So THREAT No 1, the Denial in recognising the ORGANISATIONAL aspects of ABC, is sending WOOLWORTHS cascading towards disaster. They need to embrace a humility and adopt attitudinal shift to listening to and accepting external advice.

 

The often spruiked Einstein-quote of “Doing what you have always done, and expecting a different result is insanity”, might apply in the face of their diminishing success over the past 10 years.

 

Threat No 2 is an External One. WOOLWORTHS see Coles as their major competitor. While Coles struggles against WOOLWORTHS, Aldi is left to grow consistently at 7%+… Why can’t WOOLWORTHS see the writing on the wall, or at least the significance of this trend???

 

WOOLWORTHS (and Coles) have adopted the short-term, and brand corrosive pursuit of private label and house brands, at the expense of branded products. They have made enemies of FMCG companies that they should be partnering with to undo the generic attack on brand value. They should be encouraging brand equity development and new product development, and supporting brands in ways they never have than before.

 

Instead, they connive to squeeze what little is left in profits for their FMCG partners, forcing budgets dry, eliminating insights for NPD by research, or revenue for brand equity development.

 

So THREAT No 2, the Denial in recognising the ENVIRONMENTAL aspects of ABC, is undermining their own competitive advantage and market positioning, creating an industry and a market place that is becoming more willing to reject WOOLWORTHS as a preferred solution to its needs.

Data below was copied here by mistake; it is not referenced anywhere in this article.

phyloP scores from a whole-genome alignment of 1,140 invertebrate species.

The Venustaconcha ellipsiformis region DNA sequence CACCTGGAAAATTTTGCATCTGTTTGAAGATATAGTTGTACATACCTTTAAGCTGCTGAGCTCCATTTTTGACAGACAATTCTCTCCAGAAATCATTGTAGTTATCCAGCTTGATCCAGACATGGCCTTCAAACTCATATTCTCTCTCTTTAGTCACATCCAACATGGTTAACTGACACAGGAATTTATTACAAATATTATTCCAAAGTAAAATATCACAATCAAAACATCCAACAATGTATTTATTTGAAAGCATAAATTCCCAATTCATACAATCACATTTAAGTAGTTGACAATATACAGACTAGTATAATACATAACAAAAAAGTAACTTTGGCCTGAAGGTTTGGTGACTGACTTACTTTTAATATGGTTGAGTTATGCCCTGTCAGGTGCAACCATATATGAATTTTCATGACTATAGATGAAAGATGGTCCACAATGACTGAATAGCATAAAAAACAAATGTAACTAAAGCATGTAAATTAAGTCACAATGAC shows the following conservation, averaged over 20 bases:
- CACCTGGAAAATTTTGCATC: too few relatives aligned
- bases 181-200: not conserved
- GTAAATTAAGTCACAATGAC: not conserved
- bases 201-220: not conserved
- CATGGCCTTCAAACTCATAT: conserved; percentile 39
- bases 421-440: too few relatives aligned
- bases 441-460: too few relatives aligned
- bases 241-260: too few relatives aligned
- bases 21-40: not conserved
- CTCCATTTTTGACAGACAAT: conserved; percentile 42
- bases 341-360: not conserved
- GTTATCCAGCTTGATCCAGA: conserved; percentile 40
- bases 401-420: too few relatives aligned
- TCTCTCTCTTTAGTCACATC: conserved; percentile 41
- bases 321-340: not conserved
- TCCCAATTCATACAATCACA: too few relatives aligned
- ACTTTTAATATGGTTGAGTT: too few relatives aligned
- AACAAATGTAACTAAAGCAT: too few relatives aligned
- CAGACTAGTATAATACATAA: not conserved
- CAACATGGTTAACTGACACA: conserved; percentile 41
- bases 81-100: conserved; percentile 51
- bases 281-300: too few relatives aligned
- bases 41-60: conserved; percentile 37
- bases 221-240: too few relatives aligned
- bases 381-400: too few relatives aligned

Inevitably, of course, the WOOLWORTHS Board will retire, fat on its Directors’ Fees. WOOLWORTHS senior executives will ‘migrate’ to other retail organisations, employed due to their position and political savvy, rather than their failure to save WOOLWORTHS, and WOOLWORTHS will become a company that older people “might remember”.

 

It the poor shareholders of WOOLWORTHS , the faithful investors who trusted the Board and senior executives, for whom I feel sorry; particularly when WOOLWORTHS could return to favour dominance and mega profits, by simply jumping form their self-imposed pedestal and holding cap in hand.

 

NB: WOOLWORTHS were offered a means of generating $400M is EBIT p.a. in 2007… and two senior executives individually approved the concept… but shuffles in management and politics… combined with insurmountable corporate arrogance quashed that concept regardless. Now they’re in trouble – go figure!

The Hierarchies of Marketing

 

Many of my followers enthusiastically support my Hierarchies of Marketing model that identifies the need to ‘balance’ Operational Marketing abilities in organisations with with Strategic knowledge.

The heterogeneous functions within the Marketing Profession

The heterogeneous functions within the Marketing Profession

The basic premise is someone who can lay bricks may not be a natural choice to evolve into the designer for a building like the Opera House: Despite years of experience and loads of confidence… he/she simply may not know how much he/she doesn’t know! (Likewise, a younger person who looks after Marketing Communications collateral and organises trade shows, may not be the best-trained executive to take over a higher, more strategic roles just because they’ve “been in marketing” for 15 years.)

Operational potency and prowess (knowing how the business works, inside-out) have long been respected in day-to-day management; while contemplated, educated and scientific input has been dismissed or resisted. Galileo’s scientific explanation that proposed the planets did not rotate around the earth, to Louis Pasteur suggesting milk processing to control harmful bacteria, are historical examples of OPERATIONAL people harming progress in their disregard for their ‘theoretical’ advisors.

History of Mismanagement Repeats Itself

It was operational leaders of Fairfax in the 2000’s who dismissed the threat of the internet: There operationally skilled CEO insisting that the SMH (Sydney Morning Herald) would forever be the ONLY way consumers would find a job, buy real-estate, or a car!

The finance & banking industry listened to Operational folk and gagged the strategic advice of specialised theorists prior to (perhaps causing) the GFC of 2008.